Footsteps pass in front of them first, the workers:
the milkmaid carrying two urns of milk under a glowing moon,
the farmer leading his cows down to the river, burning in the heat of the rising sun,
the watchful shepherd, shivering, hungering, and waiting.
Through the glass doors, the girl stares from under fifteen layers of petticoats,
curious as to the events taking place on the other side.
Her brother scorns her, young though he is, knowing that their role is in this room,
talking to the old man and woman whose powdered faces lead them to an early grave –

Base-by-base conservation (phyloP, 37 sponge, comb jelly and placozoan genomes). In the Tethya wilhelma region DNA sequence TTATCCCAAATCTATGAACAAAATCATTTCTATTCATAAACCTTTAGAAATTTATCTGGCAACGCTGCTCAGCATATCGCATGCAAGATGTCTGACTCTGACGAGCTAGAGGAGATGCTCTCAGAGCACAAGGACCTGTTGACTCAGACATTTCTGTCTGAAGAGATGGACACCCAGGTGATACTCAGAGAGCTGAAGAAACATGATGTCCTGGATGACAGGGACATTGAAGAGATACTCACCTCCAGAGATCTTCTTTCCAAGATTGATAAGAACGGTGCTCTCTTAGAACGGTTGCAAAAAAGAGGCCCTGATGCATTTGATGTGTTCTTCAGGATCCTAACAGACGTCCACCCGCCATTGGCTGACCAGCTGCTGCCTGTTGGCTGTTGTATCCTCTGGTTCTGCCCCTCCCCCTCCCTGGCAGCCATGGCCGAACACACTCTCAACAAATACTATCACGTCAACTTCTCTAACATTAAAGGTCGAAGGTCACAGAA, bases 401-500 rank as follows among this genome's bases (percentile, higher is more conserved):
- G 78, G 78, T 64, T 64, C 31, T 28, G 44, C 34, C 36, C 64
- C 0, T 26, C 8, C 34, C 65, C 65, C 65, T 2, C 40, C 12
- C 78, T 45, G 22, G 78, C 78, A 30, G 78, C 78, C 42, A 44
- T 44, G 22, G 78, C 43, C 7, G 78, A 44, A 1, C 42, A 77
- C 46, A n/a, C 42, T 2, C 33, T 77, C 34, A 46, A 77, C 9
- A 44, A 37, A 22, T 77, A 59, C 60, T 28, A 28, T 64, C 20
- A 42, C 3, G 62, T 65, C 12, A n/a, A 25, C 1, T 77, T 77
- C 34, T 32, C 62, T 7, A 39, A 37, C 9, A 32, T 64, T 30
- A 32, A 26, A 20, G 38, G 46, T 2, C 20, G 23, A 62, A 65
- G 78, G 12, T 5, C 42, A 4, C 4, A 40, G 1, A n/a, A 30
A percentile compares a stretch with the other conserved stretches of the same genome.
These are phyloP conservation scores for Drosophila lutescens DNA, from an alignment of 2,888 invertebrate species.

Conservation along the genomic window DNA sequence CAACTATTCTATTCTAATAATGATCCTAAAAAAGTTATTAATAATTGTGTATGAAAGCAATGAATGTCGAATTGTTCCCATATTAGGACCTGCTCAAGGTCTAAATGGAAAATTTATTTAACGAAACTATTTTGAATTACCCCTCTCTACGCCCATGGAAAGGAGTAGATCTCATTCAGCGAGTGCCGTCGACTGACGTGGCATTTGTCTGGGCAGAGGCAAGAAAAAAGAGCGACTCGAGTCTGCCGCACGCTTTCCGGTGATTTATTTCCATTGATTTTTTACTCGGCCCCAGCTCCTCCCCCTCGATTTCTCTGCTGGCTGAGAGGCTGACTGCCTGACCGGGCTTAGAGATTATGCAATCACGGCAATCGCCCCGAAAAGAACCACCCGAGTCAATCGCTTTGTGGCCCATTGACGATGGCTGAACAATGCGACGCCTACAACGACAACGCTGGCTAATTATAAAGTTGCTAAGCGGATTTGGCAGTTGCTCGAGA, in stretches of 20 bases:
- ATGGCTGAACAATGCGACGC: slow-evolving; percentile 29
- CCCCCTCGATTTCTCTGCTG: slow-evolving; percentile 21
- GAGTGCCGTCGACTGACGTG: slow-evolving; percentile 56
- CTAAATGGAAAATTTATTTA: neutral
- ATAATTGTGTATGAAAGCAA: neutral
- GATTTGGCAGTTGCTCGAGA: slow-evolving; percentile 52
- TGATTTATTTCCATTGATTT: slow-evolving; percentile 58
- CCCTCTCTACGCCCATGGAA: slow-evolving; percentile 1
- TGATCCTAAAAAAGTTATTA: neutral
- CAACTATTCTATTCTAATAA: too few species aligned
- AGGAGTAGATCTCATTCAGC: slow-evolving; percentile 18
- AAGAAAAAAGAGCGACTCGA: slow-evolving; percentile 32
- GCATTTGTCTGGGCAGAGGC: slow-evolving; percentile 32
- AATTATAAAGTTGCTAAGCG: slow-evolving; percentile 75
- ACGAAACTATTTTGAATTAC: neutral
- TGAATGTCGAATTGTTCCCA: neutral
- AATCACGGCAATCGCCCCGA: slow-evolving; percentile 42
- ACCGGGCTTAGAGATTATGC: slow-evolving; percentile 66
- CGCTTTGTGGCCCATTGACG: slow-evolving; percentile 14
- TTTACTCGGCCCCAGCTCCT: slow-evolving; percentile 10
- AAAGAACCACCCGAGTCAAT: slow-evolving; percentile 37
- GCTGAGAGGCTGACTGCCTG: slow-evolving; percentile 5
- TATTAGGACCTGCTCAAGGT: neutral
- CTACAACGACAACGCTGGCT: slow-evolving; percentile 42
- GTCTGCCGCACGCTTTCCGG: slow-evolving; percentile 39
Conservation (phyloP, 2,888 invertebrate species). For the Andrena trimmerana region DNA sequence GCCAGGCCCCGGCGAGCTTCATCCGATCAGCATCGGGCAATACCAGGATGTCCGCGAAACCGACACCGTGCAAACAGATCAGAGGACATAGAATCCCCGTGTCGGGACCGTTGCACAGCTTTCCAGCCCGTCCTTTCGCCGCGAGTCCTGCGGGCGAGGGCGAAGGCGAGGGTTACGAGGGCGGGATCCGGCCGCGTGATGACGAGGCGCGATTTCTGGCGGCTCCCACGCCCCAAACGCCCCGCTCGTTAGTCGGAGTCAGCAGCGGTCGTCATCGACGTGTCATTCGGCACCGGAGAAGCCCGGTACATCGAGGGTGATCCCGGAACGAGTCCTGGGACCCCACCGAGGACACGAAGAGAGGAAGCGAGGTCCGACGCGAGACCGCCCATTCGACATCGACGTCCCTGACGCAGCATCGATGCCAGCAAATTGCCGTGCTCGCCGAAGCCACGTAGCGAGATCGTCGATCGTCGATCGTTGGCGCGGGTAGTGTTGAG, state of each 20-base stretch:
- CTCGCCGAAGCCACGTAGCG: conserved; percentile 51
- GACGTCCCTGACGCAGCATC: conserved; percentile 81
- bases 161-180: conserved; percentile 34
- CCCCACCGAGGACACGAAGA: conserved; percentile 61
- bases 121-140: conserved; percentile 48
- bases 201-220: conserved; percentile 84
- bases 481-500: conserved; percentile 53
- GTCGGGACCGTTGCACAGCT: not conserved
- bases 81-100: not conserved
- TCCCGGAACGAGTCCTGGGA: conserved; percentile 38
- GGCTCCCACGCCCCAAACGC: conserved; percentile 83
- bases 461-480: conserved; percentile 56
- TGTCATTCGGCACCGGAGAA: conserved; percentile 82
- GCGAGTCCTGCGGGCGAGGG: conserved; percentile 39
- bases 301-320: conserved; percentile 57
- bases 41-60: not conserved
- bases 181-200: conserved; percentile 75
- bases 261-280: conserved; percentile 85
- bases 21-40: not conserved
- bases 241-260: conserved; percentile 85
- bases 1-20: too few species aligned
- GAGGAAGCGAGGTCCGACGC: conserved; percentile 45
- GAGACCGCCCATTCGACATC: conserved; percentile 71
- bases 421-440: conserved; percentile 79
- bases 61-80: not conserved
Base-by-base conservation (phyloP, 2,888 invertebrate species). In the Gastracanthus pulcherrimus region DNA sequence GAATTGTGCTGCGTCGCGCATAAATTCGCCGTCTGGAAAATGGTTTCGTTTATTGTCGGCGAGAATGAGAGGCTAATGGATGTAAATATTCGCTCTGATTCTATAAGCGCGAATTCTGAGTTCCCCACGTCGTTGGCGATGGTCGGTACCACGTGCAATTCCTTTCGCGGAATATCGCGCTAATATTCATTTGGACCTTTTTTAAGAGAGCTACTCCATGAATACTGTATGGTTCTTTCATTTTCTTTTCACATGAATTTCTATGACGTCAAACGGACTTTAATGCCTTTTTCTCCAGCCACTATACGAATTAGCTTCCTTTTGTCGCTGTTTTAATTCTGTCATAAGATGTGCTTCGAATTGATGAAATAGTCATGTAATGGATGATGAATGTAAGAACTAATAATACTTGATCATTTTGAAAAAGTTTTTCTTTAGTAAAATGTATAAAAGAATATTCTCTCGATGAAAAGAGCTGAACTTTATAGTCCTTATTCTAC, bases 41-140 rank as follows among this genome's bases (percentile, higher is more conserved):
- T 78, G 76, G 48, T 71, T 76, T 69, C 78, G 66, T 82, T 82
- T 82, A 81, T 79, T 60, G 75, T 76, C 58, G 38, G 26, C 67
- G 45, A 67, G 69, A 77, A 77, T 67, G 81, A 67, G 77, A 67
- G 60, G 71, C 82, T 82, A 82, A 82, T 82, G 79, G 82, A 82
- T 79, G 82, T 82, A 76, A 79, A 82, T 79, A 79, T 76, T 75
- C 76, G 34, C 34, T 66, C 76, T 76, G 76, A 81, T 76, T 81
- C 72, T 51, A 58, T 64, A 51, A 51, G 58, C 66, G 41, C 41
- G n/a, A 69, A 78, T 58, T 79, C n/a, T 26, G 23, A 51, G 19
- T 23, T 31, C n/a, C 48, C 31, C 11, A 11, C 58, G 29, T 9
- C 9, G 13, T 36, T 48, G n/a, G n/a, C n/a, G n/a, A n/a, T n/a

they all look down their nose at the glass doors.
The dog by the girl’s feet yaps, yearning to break free and paddle in the untamed stream
that passes through the workers, sick of the neatly trimmed grass
being the only outside beneath his paws.
These huge oil figures are immortalised apart,
destined for years of separate rooms, seperate lives,
no matter where their gazes may lead.